A new aquaculture system that is designed to allow the farmer to identify up to 150,000 fish in a pen individually has been stocked with salmon for the first time.
The iFarm, which has been developed for Cermaq by a startup called BioSort, uses artificial intelligence and machine learning to identify each fish in a net pen, allowing for targeted health interventions if required and health records for each individual fish.
It will measure factors including weight and growth rate of each individual fish. Lice will be counted on the whole fish. Any wounds and signs of illness will also be registered in the fish's health record.
In theory it can sort the fish so that any treatment is adapted to the individual's needs and you only treat fish that need it - without handling or sorting which is stressful for the fish.
Last December, Cermaq Norway was awarded four development licences for iFarms, and preparation work started in January, enabling the first fish to be stocked into the system last week.
“This is a very exciting and important phase in the project; now we will see how the fish behave in the actual iFarm environment, and whether our modelling and predicted outcomes for behaviour are accurate,” Karl Fredrik Ottem, Cermaq's project manager for iFarm, said in a press release issued today.
The system houses up to 150,000 salmon per pen which are kept kept lower in the water column than conventional net pens, through use of a net roof. When the fish rise to the surface to refill their airbladders, they are guided through a portal, where a sensor can quickly scan and record data on that specific fish, using recognition data based on each fish’s unique markings and structure.
“A prototype of the sensor itself will not be in place until November, allowing the fish to become used to their new environment over the coming eight weeks. Until then, we will spend time observing the fish's behaviour in the cage, how they move and how they eat, so that we can make any adjustments before we install the sensor. In addition, this time will allow us to develop and implement good operating practices as this is a new farm installation and we know we will need to adapt our practices,” added Ottem.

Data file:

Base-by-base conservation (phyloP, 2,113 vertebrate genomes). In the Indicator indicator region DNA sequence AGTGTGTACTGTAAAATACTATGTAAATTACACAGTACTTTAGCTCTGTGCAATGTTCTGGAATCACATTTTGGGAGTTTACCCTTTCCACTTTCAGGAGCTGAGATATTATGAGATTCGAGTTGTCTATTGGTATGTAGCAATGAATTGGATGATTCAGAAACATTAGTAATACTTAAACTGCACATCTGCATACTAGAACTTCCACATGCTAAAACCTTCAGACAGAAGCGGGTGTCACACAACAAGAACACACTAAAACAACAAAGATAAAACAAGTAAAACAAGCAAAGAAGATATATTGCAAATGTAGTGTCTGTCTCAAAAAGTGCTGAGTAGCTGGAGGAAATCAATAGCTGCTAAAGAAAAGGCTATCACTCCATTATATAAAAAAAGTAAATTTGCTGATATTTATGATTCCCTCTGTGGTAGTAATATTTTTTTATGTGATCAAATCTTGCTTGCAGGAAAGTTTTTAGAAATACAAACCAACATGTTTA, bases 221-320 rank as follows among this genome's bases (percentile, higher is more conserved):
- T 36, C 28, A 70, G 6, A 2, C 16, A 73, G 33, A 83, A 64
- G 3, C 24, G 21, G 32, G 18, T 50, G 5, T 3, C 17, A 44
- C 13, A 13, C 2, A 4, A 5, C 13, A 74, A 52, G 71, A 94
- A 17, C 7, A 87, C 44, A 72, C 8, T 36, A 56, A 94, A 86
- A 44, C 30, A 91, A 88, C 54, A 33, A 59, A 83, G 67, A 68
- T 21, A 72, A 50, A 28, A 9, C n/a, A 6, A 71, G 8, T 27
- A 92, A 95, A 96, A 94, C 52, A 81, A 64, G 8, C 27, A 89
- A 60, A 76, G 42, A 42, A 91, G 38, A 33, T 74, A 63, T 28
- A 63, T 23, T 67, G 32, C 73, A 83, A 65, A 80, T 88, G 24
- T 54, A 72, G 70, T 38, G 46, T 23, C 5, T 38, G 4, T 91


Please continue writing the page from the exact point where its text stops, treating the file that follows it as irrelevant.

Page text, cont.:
The iFarm system has initially been installed in two pens with slightly different layouts. The equipment for the pens was delivered early this summer, with parts of the system being assembled and installed on land in Nordfold in Steigen. The pre-assembled equipment was then transported to the sea site at Martnesvika, where the final assembly of nets was completed.
“We have a very close and good partnership with both BioSort and ScaleAQ, and so far, we are on schedule,” says Ottem. “For us at Cermaq, especially those of us working within the project team, it is incredibly exciting that we now have come to the milestone where fish has been transferred and we are all looking forward to the exiting trial ahead once the sensors have been installed.”
If the project is successful it is seen as a leap forward for fish welfare, performance and overall farming practices.
“What we are trying to achieve with iFarm is to develop a technology that, in the long-term, can lead to better fish health and welfare and help strengthen the competitiveness of coastal farming. We have high expectations that the health and welfare of the salmon can be improved with iFarm, if we succeed,” added Ottem.
The iFarm project trial will run until 2025, and Cermaq recognises that they are in the very early stages of the project and that it is a very complex system which will require sophisticated interaction between farming equipment, machine vision and fish behaviour in full scale. Advanced underwater technology still needs to be developed that can work in close interaction with the fish. The knowledge and experience gained from this first stocking of fish will be used to optimise the design for the second stocking, which is planned in 2021.